Speaking well

From MN 58, translated by Andrew Olendzki:

Such speech one knows to be
untrue, incorrect,
and unbeneficial,
and which is unwelcome and disagreeable to others
—such speech one does not utter.

Such speech one knows to be
true and correct,
but unbeneficial,
and which is unwelcome and disagreeable to others
—such speech one also does not utter.

Such speech one knows to be
true, correct,
and beneficial,
and which is unwelcome and disagreeable to others:
—one knows the time
to make use of such speech.

Such speech one knows to be
untrue, incorrect,
and unbeneficial,
and which is welcome and agreeable to others
— such speech one does not utter.

Such speech one knows to be
true and correct,
but unbeneficial,
and which is welcome and agreeable to others
—such speech one does not utter.

Such speech as one knows to be
true, correct,
and beneficial,
and which is welcome and agreeable to others:
—one knows the time
to make use of such speech.

Why is that?
Because one has compassion for beings.

In sum, we should only say what is true, correct, and beneficial, whether or not it is welcome and agreeable to others. In both of those two cases, we have to gauge the right time to speak; in all other cases, we refrain from speaking, if we are to speak with compassion for other beings.

Interestingly, this sutta includes the case where we might say something untrue or unbeneficial because we feel someone else expects it. This might include letting people think we agree with them by nodding along, even when we know it’s not quite right. We have the option of abstaining; neither agreeing nor disagreeing.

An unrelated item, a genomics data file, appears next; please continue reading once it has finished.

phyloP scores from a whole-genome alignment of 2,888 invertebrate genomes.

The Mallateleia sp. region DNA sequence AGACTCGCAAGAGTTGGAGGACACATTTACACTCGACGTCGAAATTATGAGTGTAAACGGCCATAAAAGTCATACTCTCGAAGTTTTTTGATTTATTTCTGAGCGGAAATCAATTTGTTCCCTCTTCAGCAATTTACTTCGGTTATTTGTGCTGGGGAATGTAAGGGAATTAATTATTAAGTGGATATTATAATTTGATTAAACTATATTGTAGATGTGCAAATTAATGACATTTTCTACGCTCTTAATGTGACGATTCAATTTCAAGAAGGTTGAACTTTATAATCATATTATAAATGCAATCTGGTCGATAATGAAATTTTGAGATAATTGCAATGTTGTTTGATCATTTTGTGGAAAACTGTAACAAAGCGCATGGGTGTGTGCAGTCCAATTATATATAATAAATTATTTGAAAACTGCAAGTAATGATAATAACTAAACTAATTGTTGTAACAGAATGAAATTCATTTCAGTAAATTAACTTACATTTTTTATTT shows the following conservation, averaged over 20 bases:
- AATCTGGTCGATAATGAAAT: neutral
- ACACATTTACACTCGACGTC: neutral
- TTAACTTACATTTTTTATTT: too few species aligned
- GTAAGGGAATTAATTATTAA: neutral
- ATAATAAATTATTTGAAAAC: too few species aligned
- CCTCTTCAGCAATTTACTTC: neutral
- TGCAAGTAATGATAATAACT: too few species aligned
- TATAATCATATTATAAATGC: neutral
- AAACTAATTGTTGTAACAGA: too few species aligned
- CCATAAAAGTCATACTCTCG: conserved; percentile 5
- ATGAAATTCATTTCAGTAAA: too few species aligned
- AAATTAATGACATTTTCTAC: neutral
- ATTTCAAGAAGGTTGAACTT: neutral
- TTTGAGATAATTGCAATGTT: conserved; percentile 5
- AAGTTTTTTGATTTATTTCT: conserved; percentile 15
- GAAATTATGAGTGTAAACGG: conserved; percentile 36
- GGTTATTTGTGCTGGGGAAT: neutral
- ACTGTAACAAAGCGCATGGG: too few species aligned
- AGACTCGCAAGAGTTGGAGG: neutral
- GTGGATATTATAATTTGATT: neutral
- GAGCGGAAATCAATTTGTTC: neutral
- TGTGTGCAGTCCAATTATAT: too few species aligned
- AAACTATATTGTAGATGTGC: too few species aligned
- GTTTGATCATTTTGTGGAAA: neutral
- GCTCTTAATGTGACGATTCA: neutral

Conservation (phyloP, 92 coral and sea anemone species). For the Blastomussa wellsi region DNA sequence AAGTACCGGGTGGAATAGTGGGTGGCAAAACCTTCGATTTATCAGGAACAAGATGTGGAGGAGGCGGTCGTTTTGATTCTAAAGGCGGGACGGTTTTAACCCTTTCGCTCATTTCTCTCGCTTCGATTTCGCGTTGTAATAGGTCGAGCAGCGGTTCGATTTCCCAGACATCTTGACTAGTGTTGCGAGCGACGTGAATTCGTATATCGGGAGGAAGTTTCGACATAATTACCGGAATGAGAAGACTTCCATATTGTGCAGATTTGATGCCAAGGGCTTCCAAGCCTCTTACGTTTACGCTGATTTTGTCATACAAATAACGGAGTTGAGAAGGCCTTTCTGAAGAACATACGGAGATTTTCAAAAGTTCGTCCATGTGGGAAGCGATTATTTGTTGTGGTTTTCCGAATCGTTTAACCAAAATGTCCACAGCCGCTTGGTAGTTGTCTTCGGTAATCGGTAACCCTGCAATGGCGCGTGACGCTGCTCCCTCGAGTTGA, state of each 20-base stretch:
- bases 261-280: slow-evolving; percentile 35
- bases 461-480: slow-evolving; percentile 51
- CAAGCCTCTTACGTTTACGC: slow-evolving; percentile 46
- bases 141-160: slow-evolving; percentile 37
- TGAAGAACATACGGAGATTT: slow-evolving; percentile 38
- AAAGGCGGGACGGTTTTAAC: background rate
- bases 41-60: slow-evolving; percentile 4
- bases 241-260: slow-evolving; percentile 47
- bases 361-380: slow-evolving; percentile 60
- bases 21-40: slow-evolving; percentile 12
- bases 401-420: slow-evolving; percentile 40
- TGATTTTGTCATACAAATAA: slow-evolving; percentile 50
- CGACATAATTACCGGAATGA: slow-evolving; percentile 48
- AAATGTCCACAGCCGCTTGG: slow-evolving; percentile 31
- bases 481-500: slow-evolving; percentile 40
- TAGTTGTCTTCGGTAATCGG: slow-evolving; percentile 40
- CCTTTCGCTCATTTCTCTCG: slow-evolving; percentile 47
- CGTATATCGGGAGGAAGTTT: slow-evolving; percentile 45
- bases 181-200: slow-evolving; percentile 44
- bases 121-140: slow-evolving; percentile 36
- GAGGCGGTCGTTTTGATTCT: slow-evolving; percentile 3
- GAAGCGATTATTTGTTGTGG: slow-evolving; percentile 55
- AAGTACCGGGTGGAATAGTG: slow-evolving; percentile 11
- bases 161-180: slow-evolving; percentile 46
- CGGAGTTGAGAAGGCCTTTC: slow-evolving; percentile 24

If, to the best of our abilities, we filter our speech for truth and good intentions, we still have to consider whether our words will be welcomed. Even if they’re not welcomed, sometimes it is appropriate to say them. For example, friends could point out inconsistencies to friends, parents should guide their children, teachers strive to find ways to make corrections easy to accept by students.

Andrew Olendzki suggests: Try this out for yourself from time to time as the opportunity arises. Can you catch yourself about to say something untrue, and reflect upon whether it really needs to be said? I don’t think as laypeople we can set for ourselves the task of never saying something incorrect, but we can learn to pay closer attention to what we are saying and perhaps even the motivation behind our saying it. Remember the Buddhists are not as concerned with setting a high standard of always upholding ‘the Truth’, since such an idea is rather abstract and every moment and context is unique, but they are very concerned with investigating carefully our own behaviors and training ourselves to speak with greater integrity.

Andrew puts his finger on the important point – with awareness we can strengthen our integrity as reflected in our speech. We can bring our best intentions and words (and actions) together.

About lynnjkelly

Australian/American. Practicing Buddhist.
This entry was posted in Mindfulness, Precepts, Speech. Bookmark the permalink.

Leave a Reply

Fill in your details below or click an icon to log in:

WordPress.com Logo

You are commenting using your WordPress.com account. Log Out / Change )

Twitter picture

You are commenting using your Twitter account. Log Out / Change )

Facebook photo

You are commenting using your Facebook account. Log Out / Change )

Google+ photo

You are commenting using your Google+ account. Log Out / Change )

Connecting to %s